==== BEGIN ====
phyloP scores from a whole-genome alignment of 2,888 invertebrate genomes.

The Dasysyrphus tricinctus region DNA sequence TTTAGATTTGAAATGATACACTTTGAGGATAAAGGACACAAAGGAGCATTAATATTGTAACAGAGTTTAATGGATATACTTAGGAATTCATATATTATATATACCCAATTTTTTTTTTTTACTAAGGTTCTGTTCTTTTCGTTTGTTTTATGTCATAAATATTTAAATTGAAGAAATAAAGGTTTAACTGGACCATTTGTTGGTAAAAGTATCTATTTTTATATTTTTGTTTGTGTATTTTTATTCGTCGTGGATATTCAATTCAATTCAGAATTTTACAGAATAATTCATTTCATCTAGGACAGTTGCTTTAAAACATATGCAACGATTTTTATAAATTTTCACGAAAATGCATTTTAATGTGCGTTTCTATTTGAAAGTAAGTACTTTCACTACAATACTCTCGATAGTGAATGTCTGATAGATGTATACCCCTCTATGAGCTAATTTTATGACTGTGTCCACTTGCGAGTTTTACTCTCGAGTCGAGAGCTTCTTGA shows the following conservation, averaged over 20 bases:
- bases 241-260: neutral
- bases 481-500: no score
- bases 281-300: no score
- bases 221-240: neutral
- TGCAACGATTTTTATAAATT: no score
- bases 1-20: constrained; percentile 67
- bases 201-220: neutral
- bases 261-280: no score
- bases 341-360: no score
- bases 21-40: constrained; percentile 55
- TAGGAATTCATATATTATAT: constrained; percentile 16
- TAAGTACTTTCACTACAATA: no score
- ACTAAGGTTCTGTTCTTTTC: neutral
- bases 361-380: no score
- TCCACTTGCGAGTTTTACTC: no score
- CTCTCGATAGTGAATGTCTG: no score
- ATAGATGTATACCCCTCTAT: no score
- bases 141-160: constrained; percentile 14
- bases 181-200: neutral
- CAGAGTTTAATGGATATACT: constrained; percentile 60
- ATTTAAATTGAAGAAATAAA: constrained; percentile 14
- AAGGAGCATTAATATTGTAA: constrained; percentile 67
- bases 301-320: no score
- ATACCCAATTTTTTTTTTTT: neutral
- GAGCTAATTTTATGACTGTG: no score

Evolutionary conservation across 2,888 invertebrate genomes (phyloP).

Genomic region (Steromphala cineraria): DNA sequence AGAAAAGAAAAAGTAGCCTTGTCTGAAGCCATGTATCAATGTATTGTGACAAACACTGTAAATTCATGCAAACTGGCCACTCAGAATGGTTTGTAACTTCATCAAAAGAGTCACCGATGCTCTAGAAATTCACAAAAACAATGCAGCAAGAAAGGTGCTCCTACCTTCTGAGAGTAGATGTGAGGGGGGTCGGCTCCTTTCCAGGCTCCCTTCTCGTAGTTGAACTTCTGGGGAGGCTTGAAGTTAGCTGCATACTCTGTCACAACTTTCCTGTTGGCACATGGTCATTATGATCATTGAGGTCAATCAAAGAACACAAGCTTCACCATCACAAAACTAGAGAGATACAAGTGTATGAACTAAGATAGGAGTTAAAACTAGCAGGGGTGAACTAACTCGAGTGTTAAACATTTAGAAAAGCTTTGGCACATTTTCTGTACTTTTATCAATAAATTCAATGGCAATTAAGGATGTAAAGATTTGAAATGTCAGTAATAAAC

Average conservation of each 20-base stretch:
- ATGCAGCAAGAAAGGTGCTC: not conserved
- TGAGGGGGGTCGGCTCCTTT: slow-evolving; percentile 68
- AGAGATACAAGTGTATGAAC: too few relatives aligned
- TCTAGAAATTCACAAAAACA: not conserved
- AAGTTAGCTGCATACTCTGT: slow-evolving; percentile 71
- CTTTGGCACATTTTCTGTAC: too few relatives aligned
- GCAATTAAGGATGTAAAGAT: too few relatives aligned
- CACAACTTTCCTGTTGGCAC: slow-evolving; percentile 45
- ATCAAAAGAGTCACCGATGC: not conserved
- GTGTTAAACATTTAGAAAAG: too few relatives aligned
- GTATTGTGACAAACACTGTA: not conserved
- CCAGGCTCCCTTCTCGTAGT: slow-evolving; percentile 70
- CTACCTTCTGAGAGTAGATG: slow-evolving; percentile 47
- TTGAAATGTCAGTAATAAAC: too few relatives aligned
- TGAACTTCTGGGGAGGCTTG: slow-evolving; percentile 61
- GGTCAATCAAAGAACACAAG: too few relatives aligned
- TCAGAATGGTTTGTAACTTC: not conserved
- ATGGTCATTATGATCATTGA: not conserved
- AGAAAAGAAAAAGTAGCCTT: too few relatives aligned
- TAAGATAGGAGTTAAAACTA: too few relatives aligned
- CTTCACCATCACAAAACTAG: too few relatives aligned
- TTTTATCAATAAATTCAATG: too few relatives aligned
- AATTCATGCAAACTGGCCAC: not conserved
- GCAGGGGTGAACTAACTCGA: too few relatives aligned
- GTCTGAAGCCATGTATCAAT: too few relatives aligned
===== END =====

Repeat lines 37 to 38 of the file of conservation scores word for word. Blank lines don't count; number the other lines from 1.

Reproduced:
- GCAATTAAGGATGTAAAGAT: too few relatives aligned
- CACAACTTTCCTGTTGGCAC: slow-evolving; percentile 45